A trust can serve the function of a Will substitute, yet hidden beyond this basic question in estate planning lies a host of different kinds of trusts. Many particular kinds of trusts accomplish very specific objectives. A “Living Trust” is a very general kind of trust that can act as a Will substitute; yet it also accomplishes the special purpose of keeping the trust assets outside of probate. A Living Trust can also speed administration of trusts and somewhat enhance privacy.
Many varieties of trusts have specific tax motives. Portability trusts are one method of addressing estate tax planning, and credit shelter trusts is an alternative. One of the most common types of trust (aside from a Living Trust) is a Credit Shelter Trust. This trust is also know by alternative name: A/B Trust and Marital/Family Trust. All these names describe the same kind of trust. The Creditor Shelter Trust is broadly useful for many families. With the recent increase in the amount an individual can pass tax free to approximately $11 million, the usefulness of credit shelter trusts has been reduced. All clients with credit shelter and/or other tax motivated trusts should have them reviewed in light of recent estate tax changes. Income tax planning should also be considered.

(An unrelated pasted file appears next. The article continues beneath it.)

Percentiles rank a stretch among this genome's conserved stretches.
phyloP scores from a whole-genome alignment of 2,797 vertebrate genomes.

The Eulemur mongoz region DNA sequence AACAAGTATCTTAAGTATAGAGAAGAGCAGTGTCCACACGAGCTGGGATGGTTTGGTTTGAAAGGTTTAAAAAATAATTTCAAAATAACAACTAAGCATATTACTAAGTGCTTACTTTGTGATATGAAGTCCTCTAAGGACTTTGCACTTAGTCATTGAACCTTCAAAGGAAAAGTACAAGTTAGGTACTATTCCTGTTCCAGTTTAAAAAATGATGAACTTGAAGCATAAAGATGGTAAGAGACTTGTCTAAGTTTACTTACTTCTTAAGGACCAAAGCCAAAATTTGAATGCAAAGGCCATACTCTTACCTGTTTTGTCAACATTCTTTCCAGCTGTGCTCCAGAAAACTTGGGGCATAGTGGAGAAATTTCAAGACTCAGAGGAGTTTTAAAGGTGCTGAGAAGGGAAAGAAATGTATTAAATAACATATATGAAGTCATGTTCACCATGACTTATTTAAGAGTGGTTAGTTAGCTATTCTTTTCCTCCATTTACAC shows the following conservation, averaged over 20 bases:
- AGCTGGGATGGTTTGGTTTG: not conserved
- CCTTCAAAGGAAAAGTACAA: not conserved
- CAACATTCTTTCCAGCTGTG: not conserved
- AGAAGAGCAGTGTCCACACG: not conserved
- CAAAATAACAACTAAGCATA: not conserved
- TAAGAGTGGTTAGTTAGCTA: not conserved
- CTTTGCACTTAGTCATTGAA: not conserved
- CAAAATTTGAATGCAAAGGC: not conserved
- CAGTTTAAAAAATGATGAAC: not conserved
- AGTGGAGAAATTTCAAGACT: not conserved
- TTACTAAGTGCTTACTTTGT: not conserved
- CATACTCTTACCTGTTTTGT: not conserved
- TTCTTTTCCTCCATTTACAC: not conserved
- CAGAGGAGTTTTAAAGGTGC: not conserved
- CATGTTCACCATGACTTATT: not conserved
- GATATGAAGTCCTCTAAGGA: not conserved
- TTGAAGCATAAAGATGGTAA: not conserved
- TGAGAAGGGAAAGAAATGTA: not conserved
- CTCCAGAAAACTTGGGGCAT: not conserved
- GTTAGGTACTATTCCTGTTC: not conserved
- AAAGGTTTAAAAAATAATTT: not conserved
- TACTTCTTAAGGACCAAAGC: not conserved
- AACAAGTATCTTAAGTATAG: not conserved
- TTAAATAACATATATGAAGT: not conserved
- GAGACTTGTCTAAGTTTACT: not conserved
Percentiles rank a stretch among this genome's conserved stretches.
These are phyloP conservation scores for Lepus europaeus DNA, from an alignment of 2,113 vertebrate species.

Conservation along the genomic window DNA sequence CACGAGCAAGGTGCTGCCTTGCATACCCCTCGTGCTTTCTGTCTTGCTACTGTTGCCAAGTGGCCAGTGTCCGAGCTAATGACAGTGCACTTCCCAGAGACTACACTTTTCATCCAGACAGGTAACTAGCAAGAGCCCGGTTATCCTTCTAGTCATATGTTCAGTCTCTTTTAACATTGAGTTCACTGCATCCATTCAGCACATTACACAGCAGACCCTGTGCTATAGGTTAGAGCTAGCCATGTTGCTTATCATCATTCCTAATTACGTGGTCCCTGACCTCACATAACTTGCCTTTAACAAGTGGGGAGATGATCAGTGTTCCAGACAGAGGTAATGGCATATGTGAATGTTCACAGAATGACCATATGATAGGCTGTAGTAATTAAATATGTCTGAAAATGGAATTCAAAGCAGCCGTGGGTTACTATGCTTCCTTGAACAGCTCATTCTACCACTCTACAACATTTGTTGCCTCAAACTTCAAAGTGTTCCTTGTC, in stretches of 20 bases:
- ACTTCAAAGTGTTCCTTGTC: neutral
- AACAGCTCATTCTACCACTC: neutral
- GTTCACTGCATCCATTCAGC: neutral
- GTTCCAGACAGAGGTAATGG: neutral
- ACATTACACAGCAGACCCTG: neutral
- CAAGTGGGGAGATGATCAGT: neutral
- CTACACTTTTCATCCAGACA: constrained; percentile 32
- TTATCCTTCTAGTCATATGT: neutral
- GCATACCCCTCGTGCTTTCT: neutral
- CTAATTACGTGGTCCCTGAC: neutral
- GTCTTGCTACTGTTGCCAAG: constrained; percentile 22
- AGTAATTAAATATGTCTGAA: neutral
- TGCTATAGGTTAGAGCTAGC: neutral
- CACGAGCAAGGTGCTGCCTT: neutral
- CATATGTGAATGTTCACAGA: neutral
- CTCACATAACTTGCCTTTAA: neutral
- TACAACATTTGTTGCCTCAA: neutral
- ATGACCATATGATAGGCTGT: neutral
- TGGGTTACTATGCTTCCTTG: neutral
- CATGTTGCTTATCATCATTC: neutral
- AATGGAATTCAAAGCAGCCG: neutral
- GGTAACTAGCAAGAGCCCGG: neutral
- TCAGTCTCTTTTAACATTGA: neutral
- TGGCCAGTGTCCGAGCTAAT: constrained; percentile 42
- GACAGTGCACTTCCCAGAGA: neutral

A number a trusts accomplish more specific tax motives, a few examples are: residence trusts (QPRTs). Family Savings Trusts and Irrevocable Life Insurance Trusts (Super and Crummey Trusts), Charitable trusts (remainder/lead/uni-annuity, etc), trusts to transfer wealth to younger generations at a discount with respect to asset values (Grats Grits and Gruts), and trusts when a spousal beneficiary is not a resident or citizen (QDOT).
Trusts can also accomplish objectives in relation to Medicaid and disability of a beneficiary. Medicaid rules can not be readily avoided by the simple use of a trust. However, there are specific Medicaid income trusts for clients in particular circumstances. Other Medicaid planning might well be done outside the trust format. Disability of a beneficiary though can be readily handled in a trust format, through the use of a Special Needs Trust.
Because of the sour and dour economic outlook, the number of people in the US receiving government benefits has drastically increased in recent years. Sometimes clients think that “only happens in someone else’s family,” but many families have a child or grandchild that may be receiving, or might be receiving in the future, some form of government assistance (such as SSI disability). Did you know that if you name as a beneficiary someone who is receiving government disability benefits, that you might actually be just leaving your estate to the government ? This happens when the government simply reduces, or offsets, any estate or trust monies that the beneficiary receives from the government benefits. But this result can be avoided by employing a “Special Needs Trusts.”
There are other kinds of trusts as well, for example Asset Protection trusts and Dynasty Trusts. The decision of whether to adopt a Trust, and what kind of Trust, is a very important decision to make during your estate planning. Consult your legal advisor and consider the decision very carefully. If you desire more information about various types of trusts fill out the contact form or call the law office.